On February 16, 2016, the California Attorney General released its "California Data Breach Report 2012-2015" (a copy of the Report is hosted on Mega.nz). Surprisingly, there hasn't been much discussion about the recommendations in the Report.
Under California law,
[a] business that owns, licenses, or maintains personal information about a California resident shall implement and maintain reasonable security procedures and practices appropriate to the nature of the information, to protect the personal information from unauthorized access, destruction, use, modification, or disclosure."
California Civil Code § 1798.81.5 (b) (emphasis added). However, what qualifies as "reasonable security procedures and practices" was amorphous.
The first recommendation in the Report would establish a "minimum standard of care" concerning a business's information security practices. Report at p. 27. It states:
The 20 controls in the Center for Internet Security's Critical Security Controls define a minimum level of information security that all organizations that collect or maintain personal information should meet. The failure to implement all of the Controls that apply to an organization's environment constitutes a lack of reasonable security.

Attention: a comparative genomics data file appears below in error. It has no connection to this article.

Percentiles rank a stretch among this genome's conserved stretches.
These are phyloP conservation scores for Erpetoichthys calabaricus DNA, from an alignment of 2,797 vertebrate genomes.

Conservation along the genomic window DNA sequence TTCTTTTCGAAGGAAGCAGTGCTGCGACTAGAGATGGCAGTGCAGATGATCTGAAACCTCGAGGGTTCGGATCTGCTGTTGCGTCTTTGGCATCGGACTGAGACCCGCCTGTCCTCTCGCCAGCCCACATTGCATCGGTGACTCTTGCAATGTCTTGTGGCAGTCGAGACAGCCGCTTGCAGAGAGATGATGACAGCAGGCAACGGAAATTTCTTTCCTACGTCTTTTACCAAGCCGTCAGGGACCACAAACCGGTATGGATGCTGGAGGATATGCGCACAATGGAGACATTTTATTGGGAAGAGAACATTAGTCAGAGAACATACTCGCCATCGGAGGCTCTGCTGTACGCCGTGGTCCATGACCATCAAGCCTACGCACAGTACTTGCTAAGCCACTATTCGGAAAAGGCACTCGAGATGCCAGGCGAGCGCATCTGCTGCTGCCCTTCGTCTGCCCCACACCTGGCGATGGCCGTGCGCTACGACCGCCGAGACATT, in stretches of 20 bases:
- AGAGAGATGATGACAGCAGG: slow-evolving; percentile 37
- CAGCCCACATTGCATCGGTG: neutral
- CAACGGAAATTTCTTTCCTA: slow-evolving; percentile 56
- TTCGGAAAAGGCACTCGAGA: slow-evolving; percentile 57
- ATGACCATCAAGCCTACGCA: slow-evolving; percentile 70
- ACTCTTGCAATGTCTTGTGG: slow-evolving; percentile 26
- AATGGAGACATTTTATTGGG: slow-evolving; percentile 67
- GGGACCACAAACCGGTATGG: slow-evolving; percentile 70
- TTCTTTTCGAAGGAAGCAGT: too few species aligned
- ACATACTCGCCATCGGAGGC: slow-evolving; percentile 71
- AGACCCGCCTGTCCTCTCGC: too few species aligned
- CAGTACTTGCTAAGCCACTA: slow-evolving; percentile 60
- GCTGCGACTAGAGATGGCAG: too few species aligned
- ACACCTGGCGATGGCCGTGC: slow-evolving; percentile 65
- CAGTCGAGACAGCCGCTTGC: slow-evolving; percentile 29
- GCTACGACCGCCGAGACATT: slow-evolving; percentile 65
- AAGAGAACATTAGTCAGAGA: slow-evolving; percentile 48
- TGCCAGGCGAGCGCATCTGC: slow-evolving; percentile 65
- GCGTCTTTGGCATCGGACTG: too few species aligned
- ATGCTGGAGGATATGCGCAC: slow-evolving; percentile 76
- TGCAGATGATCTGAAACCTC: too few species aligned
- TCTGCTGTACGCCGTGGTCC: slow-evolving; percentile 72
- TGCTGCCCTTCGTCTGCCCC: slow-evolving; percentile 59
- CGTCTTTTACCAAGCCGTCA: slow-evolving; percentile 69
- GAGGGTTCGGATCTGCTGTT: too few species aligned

Report at p. 30. While this is a recommendation and not law, businesses should take heed of the Attorney General's announcement because some recommendations have become law and the AG's office investigates data breaches.
Thus, businesses that have personal information about California residents should confirm that their information security practices, at a minimum, are more comprehensive than the 20 controls. Going forward if a business's security practices do not meet the 20 controls and it suffers a data breach, then the AG's position by default should be that the business failed to implement "reasonable security procedures and practices."